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Watching Button in the final weeks of his F1 career is akin to spending time with a much-loved elderly relative approaching the end.

Everyone knows the end is nigh, and as heartbreaking as it will be to let go and say goodbye, there is a quiet acceptance that the time has come.

As he recently told’s Adam Cooper, Button has been counting down the days until his final grand prix, until he can quietly slip away into the afterlife known as rallycross and Super GT.

His enthusiasm for F1—his determination to fight on—suffered a fatal blow at Interlagos, where he was eliminated from the first segment of qualifying for the third time in four races and later told Sky Sports’ television coverage of his relief that he has just one race left to go. 

Four years since his last grand prix victory, the rain of race day offered Button a hand for one last dance in the conditions in which he was once unbeatable.

But even a juicy, slippery track couldn’t provoke a response from the McLaren-Honda driver, one of the lost souls who flirted with the intermediate tyres on two separate occasions during the race.

“Struggling on both tyres!” he complained while running last on Lap 37, three laps after switching from extreme-wets to inters. “Just can’t get the tyres working.”

“Copy, Jenson, copy. Pace is OK, matching wet runners,” replied race engineer Tom Stallard, reassuring his driver that while the tyres didn’t feel great, they were delivering respectable times.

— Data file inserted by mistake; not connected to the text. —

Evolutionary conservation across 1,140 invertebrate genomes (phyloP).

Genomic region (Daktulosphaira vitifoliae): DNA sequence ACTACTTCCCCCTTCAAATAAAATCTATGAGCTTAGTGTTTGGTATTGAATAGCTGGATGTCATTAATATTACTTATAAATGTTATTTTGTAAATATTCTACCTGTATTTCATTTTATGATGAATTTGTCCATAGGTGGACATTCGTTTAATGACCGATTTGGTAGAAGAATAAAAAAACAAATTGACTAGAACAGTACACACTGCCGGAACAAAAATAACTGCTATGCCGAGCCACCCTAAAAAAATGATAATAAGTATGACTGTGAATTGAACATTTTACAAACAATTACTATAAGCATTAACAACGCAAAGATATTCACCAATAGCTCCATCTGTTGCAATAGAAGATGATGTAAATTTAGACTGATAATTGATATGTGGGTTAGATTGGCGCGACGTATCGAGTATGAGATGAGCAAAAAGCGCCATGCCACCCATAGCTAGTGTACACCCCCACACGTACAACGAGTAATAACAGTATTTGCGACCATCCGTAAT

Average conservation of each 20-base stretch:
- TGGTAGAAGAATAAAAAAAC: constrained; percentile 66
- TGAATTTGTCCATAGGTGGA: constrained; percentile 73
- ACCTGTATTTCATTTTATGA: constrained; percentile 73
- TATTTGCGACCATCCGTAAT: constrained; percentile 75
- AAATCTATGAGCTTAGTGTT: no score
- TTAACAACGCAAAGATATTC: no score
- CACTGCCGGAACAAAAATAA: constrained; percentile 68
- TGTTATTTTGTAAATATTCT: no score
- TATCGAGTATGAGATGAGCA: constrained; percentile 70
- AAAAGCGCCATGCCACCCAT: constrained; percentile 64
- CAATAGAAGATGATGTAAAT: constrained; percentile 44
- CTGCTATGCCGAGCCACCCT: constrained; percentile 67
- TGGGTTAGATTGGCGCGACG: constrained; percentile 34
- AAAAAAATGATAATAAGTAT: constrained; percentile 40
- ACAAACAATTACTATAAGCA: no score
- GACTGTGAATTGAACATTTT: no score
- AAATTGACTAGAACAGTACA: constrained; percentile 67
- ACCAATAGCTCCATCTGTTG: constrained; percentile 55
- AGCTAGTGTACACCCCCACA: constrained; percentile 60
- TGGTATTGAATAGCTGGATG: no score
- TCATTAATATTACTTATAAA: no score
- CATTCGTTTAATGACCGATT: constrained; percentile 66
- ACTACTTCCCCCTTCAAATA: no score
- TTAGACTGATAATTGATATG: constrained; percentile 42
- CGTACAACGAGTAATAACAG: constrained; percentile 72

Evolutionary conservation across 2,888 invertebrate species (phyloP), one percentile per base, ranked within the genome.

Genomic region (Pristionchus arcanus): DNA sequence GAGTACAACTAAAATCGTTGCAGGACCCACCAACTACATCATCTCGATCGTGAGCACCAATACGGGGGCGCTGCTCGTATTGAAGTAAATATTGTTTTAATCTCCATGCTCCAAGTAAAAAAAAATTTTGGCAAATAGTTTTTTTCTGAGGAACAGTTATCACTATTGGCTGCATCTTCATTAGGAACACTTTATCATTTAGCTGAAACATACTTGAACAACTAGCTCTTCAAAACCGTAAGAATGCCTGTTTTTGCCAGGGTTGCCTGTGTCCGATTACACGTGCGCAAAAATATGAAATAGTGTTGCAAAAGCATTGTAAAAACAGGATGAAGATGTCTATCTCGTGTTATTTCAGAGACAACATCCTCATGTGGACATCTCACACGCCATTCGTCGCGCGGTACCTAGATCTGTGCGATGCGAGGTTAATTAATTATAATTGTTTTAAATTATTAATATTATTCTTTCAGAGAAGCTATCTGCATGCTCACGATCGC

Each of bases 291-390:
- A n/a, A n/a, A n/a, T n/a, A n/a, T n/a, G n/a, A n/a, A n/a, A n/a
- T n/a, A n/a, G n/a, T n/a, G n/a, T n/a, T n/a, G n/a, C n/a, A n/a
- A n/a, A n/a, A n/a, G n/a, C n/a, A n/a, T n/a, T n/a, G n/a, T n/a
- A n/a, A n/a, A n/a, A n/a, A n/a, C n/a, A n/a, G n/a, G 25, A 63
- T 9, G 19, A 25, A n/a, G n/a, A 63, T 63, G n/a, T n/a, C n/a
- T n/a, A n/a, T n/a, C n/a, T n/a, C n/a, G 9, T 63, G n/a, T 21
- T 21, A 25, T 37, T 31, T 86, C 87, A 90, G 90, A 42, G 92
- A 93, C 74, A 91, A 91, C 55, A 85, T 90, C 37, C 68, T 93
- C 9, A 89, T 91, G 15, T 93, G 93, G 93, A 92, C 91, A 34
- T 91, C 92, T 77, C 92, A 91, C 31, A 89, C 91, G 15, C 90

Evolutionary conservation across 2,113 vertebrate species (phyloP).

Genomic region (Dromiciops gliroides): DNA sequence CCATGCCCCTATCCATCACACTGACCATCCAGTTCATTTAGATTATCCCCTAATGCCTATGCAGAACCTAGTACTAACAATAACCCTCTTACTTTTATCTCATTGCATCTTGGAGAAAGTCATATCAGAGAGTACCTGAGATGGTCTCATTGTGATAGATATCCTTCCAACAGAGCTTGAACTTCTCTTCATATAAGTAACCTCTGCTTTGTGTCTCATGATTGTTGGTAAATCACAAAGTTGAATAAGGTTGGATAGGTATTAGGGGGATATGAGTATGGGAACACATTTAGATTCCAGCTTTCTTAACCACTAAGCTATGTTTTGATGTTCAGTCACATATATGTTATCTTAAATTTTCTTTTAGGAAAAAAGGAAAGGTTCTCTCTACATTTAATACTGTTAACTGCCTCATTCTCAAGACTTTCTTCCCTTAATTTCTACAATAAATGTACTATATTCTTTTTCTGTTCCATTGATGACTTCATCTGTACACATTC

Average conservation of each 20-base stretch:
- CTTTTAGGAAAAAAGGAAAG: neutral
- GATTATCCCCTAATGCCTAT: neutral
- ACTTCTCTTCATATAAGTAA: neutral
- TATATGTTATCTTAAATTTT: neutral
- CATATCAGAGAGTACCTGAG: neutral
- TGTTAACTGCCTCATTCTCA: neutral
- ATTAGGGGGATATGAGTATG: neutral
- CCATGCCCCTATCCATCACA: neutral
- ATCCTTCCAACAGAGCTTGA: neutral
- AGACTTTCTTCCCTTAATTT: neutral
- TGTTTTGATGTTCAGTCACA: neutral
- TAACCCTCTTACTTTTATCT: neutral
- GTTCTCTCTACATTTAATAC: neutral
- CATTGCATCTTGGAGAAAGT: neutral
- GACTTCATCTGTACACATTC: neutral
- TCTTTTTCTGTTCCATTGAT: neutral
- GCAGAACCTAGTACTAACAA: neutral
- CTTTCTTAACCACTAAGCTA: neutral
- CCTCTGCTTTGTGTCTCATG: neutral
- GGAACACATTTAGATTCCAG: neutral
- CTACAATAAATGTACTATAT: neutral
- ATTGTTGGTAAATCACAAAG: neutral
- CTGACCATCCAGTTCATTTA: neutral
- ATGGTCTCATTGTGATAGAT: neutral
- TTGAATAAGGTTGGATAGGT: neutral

Those times were nowhere near fast enough, however, with Button still rooted to the rear of the field as the rain intensified. 

“I think we’re gonna have to come in and put wets on. Aquaplaning is really bad.”

“Jenson, other cars are going to inter. Other cars are still going to inter,” Stallard said on Lap 44, a lap after Verstappen gambled on the green-striped rubber.

“I don’t care! I cannot drive through the last two corners with this tyre,” Button snapped back, encountering the same rivers that had caught out so many of his rivals on the hillclimb toward the start-finish straight.

Button’s wish was granted at the end of that lap, when he switched back to wets, yet he was still utterly helpless in the conditions.

Trundling behind the safety car after Felipe Massa’s crash on Lap 51, Button—whose sensitivity to a car’s handling is both his greatest strength and his biggest weakness—even felt compelled to insist the car, not the driver, was behind his poor performance. 

“Yeah, seriously! The car is just not working, guys. I’ve not suddenly forgotten how to drive in the wet! It just comes from qualifying, the car’s the same.”

As reported by Autosport (h/t Eurosport), Button later suggested his car had developed a fundamental problem between Friday and Saturday, once again dismissing the notion that he—to put it bluntly—was past it.

The very fact he felt he had to deny his powers have faded proved it is time for Button to be put out of his misery.

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